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Tony Grist

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Our Great British Public Schools [Nov. 13th, 2012|10:05 pm]
Tony Grist
I don't know where paedophilia comes from and I may be barking up entirely the wrong tree but it occurs to me that if you place young males of the ruling class in schools where it's covertly (or not so covertly) accepted that bigger boys take smaller boys as their bitches you shouldn't be entirely surprised if some of them carry this behaviour over into adult life.

[User Picture]From: michaleen
2012-11-14 11:33 am (UTC)
In a similar fashion, Mother Church's little problem begins in Her seminaries.

In his biography of Oscar Wilde, Frank Harris had some rather harsh words for English public schools and ventured that, if mothers knew what really went on in such places, boarding schools would vanish overnight.

He also noted that, historically, the Church functioned as an escalator in an otherwise rigid class system and that any man theoretically might advance through the social ranks via the priesthood. Harris said that, with the waning of the Church's temporal power, sexual perversion had taken its place, offering an ambitious young man a ready means to rise above his station. Such men were found at all levels of English society and had an out-sized yet largely hidden influence on politics and culture.

As this thing unfolds, I am reminded of those words quite often.
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[User Picture]From: poliphilo
2012-11-14 06:25 pm (UTC)
I believe Frank Harris was right on both counts.
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[User Picture]From: michaleen
2012-11-15 02:09 pm (UTC)
I should sound at least a note of caution, though.

By sexual perversion Harris obviously meant homo-erotic activity and this from a man who enjoyed seducing teen-aged girls. When he declared this one a pithecine, or that one a common scoundrel, I may accept his judgement but a voice of moral authority Frank Harris was not. His treatment of Wilde is available at Project Gutenberg, by the way. I found it surprisingly well written.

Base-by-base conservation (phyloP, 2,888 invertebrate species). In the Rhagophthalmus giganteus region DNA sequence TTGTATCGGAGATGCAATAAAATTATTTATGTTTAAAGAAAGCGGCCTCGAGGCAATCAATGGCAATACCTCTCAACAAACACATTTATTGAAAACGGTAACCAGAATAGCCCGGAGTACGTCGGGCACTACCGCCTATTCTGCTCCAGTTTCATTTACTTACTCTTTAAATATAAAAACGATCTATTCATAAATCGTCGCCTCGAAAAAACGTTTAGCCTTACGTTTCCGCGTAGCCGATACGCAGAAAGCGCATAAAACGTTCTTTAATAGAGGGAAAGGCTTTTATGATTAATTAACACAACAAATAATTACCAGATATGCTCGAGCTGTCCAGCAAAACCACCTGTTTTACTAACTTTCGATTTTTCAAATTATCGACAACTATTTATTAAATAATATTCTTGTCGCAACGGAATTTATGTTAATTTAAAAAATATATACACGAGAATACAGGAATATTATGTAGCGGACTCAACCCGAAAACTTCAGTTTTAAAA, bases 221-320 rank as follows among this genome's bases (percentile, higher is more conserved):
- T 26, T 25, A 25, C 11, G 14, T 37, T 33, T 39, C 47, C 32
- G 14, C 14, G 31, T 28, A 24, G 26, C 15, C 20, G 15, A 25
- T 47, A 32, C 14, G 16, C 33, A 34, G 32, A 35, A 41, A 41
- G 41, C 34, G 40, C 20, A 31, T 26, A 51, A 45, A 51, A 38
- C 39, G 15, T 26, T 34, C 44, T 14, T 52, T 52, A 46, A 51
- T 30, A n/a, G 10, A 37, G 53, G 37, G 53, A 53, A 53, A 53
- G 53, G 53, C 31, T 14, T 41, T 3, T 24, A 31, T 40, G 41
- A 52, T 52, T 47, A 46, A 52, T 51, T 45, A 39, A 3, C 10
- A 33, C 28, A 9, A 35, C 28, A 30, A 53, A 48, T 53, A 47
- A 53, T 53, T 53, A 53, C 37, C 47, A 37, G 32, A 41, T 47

Today, it's not such a big deal, but within living memory it was illegal to be actively homosexual and ruinous to be discovered as such. Yet, isn't it also true that a large element of HM civil service is gay? I remember British friends mentioning this about Sir Humphrey Appleby, when they learned I'd seen Yes, Minister. If there was a sizeable number of gay civil servants, there might also exist a relatively powerful network of mutual aid and protection shielding its members from public scrutiny, one that has been successfully doing so for a very long time. It isn't so much conspiracy, in the usual sense, so much as a matter of survival. Given the cruel persecution they faced, who could blame them?

The problem is that such a network might be abused to shield most any behaviour, however noxious, and slippery slopes can get steeper when you're already beyond the law and the prophets.
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[User Picture]From: michaleen
2012-11-15 02:19 pm (UTC)
Looks like that was volume two. Here's volume one.
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[User Picture]From: poliphilo
2012-11-15 03:19 pm (UTC)
Frank Harris was notorious for making things up. I understand his book on Wilde needs to be read with a salt cellar to hand.

If Wilde were around today we'd be collaring him as a paedophile. Some of his boys- in particular the ones he purchased in the Middle East- were almost certainly below our current age of consent.
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[User Picture]From: michaleen
2012-11-16 11:31 am (UTC)
I shall repeat that it is well-written.

Harris's defence of Wilde isn't credible on the face of it, actually. What comes across is that he was very fond of Oscar and devoted a lot of effort to, if not exonerating him then, at least searching earnestly for a more favourable light in which to cast him. I suspect however that the utter contempt in which Harris held England, English morality, and the English themselves, was entirely genuine. I'd even venture that's why Mencken sung his praises so.

Honestly? If Michelangelo Buonarotti were around today you'd be collaring him as well. I rather think that was Harris's point and it's as valid today as it was a hundred years ago.
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